I realized this morning that, despite a fairly steady stream of ongoing titles, miniseries and one-shots over the past two decades, I’ve never read a comic featuring Deadpool. Therefore, the sum total of my knowledge about Marvel’s popular Merc With a Mouth comes from Wikipedia, trailers for that recently released video game and those “Deadpool vs.” videos. Y’know, the ones where someone dressed as the character dances and fights his way through a comic convention, to “Gangnam Style,” or whatnot.
If Deadpool comics were about him dancing, only occasionally inappropriately, with the denizens of the Marvel Universe while taking periodic breaks to seek out tacos, I’d probably buy them all. And that, strangely enough, brings us to the latest video, in which Deadpool sends up
Alan Thicke and Gloria Loring’s theme song to The Facts of Life Robin Thicke’s inescapable “Blurred Lines” — with a little help from the Marvel Universe — in “Merc Lines.”
I apologize in advance for the tune getting stuck in your head again.
I’ve been a fan of the Jon Spencer Blues Explosion since I first heard the late radio DJ and tastemaker John Peel play “Cowboy” from the LP Orange. It sounded amazing, like Exile On Main St.-era Stones being deconstructed by a bunch of punks raised on Elvis and Captain Beefheart. Due to the miraculous powers of the Internet, I can even tell you that this was on Friday, Nov. 18, 1994. I remember turning the radio up, and grabbing a pen and paper to make a note of who this was, and probably had to wait while Peel played several other tunes before he put a name to it. This was a regular occurrence, I don’t think I ever made it through a Peel show without the same thing happening once or twice a night, right up until the man’s death in 2004. Every now and then I might still find a notebook with a list of band names or song titles somewhere in it.
The JSBX is currently on tour, and approached Alex Fugazi’s Texas design powerhouse Nakatomi Inc to produce a gig poster for its July 18 concert in Williamsburg, Brooklyn Fugazi engaged Deadline Magazine/Bulletproof Coffin artist Shaky Kane, who produced this glorious work of pop art.
Sometimes, a little curious clicking on a few links can pay off. I recently discovered that the fairly social media-resistant Jamie Hewlett has a public Instagram account, a fact that can’t be that widely known, considering that he has fewer than two dozen followers. There’s not that much to see there, as he’s posted just 17 images so far, but to follow up on our story about Hewlett’s additional designs for the upcoming New York City production of Monkey: Journey to the West, there are a few photos of some character make-up tests. The Lincoln Center’s YouTube account has some footage of rehearsals, and an interview with Jamie and Damon Albarn on the subject.
Between the Gorillaz’s studio albums Demon Days and Plastic Beach, Jamie Hewlett and Damon Albarn created Monkey: Journey to the West with Chinese opera director Chen Shi-zheng, which premiered in 2007. Their collaboration was somewhat written in the stars: Chen had been trying to get a version in production for a few years; the Gorillaz had been engaged to create something for the first Manchester International Festival; and Albarn and Hewlett had a certain nostalgia for Wu Cheng’en’s Ming dynasty-era epic due to their childhood exposure to the camp classic TV version we were exposed to in the U.K. by the BBC.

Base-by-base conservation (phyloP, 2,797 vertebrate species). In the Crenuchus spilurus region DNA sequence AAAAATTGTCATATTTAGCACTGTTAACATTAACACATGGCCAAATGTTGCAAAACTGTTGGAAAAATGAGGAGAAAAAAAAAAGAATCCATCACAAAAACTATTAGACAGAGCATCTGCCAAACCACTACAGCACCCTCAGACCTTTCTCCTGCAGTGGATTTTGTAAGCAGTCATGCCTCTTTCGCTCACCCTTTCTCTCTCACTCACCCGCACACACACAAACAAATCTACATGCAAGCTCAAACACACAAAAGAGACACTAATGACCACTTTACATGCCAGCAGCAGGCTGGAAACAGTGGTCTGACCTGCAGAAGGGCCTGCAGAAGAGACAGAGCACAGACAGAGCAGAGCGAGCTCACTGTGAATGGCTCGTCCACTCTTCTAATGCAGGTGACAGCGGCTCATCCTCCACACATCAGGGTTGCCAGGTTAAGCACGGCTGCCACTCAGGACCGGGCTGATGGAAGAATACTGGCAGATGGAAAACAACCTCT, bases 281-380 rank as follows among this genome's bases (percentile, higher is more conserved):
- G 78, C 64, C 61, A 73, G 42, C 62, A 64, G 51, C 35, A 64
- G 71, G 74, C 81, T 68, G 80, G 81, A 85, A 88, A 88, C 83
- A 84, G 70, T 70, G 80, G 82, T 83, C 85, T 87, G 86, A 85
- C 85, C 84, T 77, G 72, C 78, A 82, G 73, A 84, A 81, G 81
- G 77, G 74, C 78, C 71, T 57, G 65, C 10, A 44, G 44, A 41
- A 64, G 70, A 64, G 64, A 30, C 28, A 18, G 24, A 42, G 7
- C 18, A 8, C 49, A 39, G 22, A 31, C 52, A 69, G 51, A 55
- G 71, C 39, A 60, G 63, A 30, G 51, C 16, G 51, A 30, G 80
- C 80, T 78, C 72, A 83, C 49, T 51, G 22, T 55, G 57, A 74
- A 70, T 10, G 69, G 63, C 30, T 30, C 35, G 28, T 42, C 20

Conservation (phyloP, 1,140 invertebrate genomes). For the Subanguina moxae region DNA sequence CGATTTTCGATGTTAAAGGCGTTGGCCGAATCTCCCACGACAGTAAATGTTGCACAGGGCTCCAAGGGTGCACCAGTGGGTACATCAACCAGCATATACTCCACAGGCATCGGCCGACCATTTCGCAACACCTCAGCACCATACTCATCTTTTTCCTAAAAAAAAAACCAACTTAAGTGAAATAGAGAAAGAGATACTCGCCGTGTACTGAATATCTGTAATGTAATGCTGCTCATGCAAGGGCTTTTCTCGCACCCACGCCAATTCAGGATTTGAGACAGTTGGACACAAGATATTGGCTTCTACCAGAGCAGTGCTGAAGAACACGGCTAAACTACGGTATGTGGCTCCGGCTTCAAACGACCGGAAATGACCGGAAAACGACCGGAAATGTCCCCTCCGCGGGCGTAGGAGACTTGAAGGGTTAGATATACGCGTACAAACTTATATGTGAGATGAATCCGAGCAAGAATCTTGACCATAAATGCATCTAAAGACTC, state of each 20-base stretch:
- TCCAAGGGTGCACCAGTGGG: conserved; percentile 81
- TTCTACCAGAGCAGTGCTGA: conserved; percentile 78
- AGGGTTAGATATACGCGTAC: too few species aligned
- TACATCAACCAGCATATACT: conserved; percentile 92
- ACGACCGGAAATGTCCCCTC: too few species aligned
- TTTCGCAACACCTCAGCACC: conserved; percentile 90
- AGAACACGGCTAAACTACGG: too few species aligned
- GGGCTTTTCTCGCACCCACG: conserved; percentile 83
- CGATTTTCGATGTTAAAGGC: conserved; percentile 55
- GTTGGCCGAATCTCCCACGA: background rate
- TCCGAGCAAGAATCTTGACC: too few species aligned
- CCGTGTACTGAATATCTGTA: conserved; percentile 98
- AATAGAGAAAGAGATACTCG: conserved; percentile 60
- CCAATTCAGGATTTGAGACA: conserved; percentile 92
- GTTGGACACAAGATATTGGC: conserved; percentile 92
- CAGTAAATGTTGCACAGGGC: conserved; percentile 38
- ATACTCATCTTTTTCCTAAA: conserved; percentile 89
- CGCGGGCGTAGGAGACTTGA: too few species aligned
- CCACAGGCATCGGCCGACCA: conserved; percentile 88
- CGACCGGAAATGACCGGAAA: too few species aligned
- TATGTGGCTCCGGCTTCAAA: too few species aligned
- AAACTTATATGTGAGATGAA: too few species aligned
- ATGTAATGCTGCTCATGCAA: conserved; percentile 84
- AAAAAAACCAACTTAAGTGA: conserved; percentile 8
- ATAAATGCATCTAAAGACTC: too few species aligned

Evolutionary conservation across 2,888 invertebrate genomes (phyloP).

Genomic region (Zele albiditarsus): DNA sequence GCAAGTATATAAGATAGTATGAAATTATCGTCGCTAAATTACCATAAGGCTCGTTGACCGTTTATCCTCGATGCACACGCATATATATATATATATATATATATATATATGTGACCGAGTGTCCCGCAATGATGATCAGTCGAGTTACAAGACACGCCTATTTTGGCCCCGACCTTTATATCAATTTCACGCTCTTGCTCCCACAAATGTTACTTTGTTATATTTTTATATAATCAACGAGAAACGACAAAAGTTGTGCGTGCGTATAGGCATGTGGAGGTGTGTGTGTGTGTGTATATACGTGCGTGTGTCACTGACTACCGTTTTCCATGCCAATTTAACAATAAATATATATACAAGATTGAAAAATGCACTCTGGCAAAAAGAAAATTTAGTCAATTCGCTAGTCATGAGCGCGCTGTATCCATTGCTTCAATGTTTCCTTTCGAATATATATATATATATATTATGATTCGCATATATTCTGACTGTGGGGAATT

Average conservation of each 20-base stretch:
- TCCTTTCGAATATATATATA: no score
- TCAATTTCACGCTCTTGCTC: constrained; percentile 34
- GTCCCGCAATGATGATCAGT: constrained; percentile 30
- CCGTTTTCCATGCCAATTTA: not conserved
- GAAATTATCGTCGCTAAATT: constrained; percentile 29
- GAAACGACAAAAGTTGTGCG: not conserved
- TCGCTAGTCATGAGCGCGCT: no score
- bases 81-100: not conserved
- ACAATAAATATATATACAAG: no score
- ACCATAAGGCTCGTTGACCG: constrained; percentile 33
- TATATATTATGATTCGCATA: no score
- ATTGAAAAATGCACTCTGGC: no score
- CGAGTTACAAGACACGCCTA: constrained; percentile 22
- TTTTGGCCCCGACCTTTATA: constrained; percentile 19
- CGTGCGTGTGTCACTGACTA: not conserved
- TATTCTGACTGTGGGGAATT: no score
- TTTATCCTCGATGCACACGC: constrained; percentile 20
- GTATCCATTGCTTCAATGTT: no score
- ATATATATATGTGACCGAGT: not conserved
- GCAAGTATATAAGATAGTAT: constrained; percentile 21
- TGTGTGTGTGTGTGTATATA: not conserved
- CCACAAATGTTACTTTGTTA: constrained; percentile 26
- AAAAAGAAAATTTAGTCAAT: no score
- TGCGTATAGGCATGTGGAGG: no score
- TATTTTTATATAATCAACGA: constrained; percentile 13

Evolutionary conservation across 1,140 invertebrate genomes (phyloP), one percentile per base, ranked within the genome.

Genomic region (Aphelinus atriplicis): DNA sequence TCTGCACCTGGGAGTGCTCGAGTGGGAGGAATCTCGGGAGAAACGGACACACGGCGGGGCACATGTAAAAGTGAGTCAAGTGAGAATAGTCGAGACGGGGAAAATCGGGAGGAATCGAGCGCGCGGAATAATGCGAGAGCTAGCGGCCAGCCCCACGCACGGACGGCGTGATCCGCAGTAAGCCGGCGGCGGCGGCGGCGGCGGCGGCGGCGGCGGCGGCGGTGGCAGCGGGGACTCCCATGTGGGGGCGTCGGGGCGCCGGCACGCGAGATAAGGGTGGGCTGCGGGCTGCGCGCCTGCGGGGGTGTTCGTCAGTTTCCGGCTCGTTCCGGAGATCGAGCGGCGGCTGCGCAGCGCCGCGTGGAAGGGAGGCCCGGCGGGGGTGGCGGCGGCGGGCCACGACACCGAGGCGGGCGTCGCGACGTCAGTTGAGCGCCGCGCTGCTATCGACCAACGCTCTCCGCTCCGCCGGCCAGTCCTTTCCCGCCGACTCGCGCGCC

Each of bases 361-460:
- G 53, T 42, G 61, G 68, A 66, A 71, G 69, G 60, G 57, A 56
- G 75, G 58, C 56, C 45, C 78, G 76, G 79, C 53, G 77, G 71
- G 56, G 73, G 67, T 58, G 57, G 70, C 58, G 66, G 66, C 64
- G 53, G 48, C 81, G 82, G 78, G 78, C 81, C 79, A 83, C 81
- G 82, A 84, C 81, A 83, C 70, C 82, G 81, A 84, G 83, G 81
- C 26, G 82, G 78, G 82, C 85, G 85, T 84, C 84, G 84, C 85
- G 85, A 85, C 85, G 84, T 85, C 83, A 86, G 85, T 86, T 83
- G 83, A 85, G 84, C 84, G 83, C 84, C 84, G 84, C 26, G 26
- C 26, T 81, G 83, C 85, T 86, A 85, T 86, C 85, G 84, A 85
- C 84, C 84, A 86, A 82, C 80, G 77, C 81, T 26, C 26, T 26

The opera has had a few productions around the world now, always well-reviewed, and is now returning stateside, running July 6–28 at the David H. Koch Theater of the Lincoln Center for the Performing Arts in New York City. Hewlett has returned to the world of Monkey for this production, adding several new character designs. A couple of these designs have now arrived online: Vulture debuted the River Demon, while MTV Buzzworthy was the first to see Pig Monster.
I’ve never managed to catch a production of this myself, but have been sorely wanting to since seeing the documentary Damon and Jamie’s Excellent Adventure around the time of the original premiere. It seemed pretty much like being dropped into a universe designed by Hewlett for a couple of hours, and what could be more blissful than that?
As a tribute to Beastie Boys co-founder Adam “MCA” Yauch, who passed away May 4, 2012, artist James Curran is showing “A Year and a Day,” an exhibit at Beach London that features 35 framed prints, each showcasing three iconic representations of references made in the band’s lyrics. Among them are comic-book nods to Captain Marvel, Popeye and underground artist Vaughn Bode.
A limited number of prints will be available for sale during the exhibition, which runs through Sunday, with proceeds benefiting Macmillan Cancer Support. You can check out the related video below, along with two more comics-related images.
If you thought that, between movies and television and video games, Comic-Con International has gotten awfully crowded for comic books, get ready to make a little more room: New Wave icon Adam Ant is using the event to launch his U.S. tour.
OK, the 58-year-old singer won’t actually perform in the San Diego Convention Center, but U-T San Diego reports the timing of the July 17 show (that’s Preview Night!) isn’t a coincidence: The concert’s promoters think there will be some crossover appeal. I’m not sure why they think con-goers would be interested in seeing someone wearing an ornate costume and funny hat … oh, wait.
The singer is no stranger to comic books, of course: As Michael May noted in December, Adam Ant briefly starred in his own comic strip in 1982.
From San Diego’s Balboa Theater, Ant’s North American tour travels through 22 states and Canada before wrapping up in September.